When Your Self-Starting Manager Has Gone Rogue
Self-starters make great candidates for placement into supervisory positions, given their ability to assume responsibility and build momentum in departments otherwise prone to inertia. Of course, these personality types are not without their own challenges. Those who won’t accept “no” from their subordinates can be equally unyielding when told “no” by the powers that be. With their can-do attitudes, self-starters may look at employment laws or regulations as hurdles to overcome rather than limits to the flexibility within which they can manage their respective departments. Such attitudes can ultimately lead them off the grid and into rogue manager territory. And that can expose the company to everything from regulatory fines up to class actions. Ask any employment law attorney with any experience: Chances are they’ve had to clean up at least one mess caused by a frontline supervisor who’s gone rogue.
Managers prone to going rogue must not only be taught what the company’s policies and procedures are, but also why the company adopted the rules it did. In other words, they must understand for themselves the legal consequences of ignoring a rule before they’ll accept the rule’s legitimacy. Additionally, it should be noted that compliance with labor and employment laws is not something managers can simply “reason through” like they might an assigned project or task. Nonetheless, such individuals too often assume there is a common logic to, say, wage and hour laws and then apply reasoned thinking to conclude an exception to company policy is warranted. No one can argue it would seem logical that an employee (at least in the private sector) who wants to bank overtime in lieu of having it paid out should be able to do so. But when Congress passed the Fair Labor Standards Act, they were concerned employers would influence employees’ otherwise voluntary elections and, therefore, prohibited private sector employees’ rights to wave their entitlements to wages earned in the pay period worked. In general, employees can waive very little under wage and hour laws, leave laws, etc. Rogue managers who don’t know this can rack up violations, despite having nothing but the best of intentions.
It’s absolutely incumbent on employers that their supervisory skills training encompass a section on HR compliance—to include a discussion of why the rules exist. In essence, you want to ensure your managers have a working knowledge of the most relevant laws impacting the workplace, at least as those laws relate to the employees those managers supervise. Obviously, your training needn’t hold them responsible for every regulation in detail. But it isn’t enough to instruct them what to do and what not to do and leave it at that. If they don’t understand why it is they must adhere to a company policy (i.e., because it’s the law), they’ll be more prone to finding an exception or assuming the benefits to taking an exception to the policy will outweigh the risks of the company getting caught. If managers know that the risks include possible class action litigation with potential costs to the company of hundreds of thousands of dollars up to millions, managers are much less likely to go off the grid.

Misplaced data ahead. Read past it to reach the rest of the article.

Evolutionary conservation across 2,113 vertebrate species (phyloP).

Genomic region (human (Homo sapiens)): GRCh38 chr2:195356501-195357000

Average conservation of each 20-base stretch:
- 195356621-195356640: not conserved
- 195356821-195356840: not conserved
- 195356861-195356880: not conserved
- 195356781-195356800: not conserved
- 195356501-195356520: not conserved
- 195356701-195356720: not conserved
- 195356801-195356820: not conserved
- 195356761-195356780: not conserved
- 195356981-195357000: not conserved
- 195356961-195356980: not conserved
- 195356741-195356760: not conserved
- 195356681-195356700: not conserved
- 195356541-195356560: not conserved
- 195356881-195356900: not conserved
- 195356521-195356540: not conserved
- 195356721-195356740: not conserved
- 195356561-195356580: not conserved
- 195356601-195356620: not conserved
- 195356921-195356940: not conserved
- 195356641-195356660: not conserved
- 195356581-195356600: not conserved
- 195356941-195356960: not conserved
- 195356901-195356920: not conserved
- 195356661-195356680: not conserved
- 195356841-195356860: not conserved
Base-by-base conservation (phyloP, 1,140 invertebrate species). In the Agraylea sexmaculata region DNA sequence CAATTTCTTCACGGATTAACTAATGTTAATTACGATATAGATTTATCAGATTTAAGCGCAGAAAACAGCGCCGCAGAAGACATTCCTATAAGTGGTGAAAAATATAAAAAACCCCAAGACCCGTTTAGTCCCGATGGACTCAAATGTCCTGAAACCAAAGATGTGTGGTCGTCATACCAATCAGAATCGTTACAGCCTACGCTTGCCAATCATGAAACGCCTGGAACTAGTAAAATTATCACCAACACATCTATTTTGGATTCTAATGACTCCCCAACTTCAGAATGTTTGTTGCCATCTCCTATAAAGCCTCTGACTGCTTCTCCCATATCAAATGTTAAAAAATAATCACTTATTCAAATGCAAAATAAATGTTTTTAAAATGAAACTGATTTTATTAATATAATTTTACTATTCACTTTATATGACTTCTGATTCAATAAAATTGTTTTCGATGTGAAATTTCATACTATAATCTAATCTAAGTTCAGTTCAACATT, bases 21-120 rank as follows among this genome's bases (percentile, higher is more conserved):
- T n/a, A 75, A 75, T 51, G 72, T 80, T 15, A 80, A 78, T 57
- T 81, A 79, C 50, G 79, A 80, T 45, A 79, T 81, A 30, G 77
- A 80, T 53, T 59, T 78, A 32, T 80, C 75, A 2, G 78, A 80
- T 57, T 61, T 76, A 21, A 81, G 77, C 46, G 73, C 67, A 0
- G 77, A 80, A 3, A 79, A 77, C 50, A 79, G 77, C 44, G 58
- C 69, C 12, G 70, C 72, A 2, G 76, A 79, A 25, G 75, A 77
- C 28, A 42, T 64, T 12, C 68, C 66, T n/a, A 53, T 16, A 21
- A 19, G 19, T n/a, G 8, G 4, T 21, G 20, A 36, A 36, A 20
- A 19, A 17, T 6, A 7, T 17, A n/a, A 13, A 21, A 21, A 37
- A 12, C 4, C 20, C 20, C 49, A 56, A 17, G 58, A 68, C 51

Employers Group offers a myriad of supervisory skills training options (to include HR compliance issues, of course). Moreover, EG is happy to customize your training to include employee handbook policies and/or labor and employment laws and regulations specific to your company. Please feel free to contact our Training Department anytime between 8:00 a.m. and 5:00 p.m. PST to discuss the best options for your management team.
About the Author
Mark Nelson, JD, SHRM-SCP
Mark Nelson’s twenty-year career in Human Resources is informed not just by his daily interactions with Employers Group members as a senior Helpline consultant, but also as a labor and employment law attorney and a college-level instructor. He brings this multidisciplinary perspective to every classroom facilitation, focusing not just on what the law requires but how HR professionals can transform compliance issues into best practices and merge them with an underlying philosophy on what the HR profession can and should be to an organization, questions every HR professional should be asking themselves on a perpetual basis. He has designed semester-long HR-specific courses down to one-hour webinars, and seminars of every length in between. He has delivered training one-on-one and to groups of hundreds of HR professionals and supervisors. Mark’s practical instruction draws from the thousands of questions he has fielded over the course of his years working with HR professionals and uses those real-life experiences to ground what can otherwise seem to be abstract legal principles.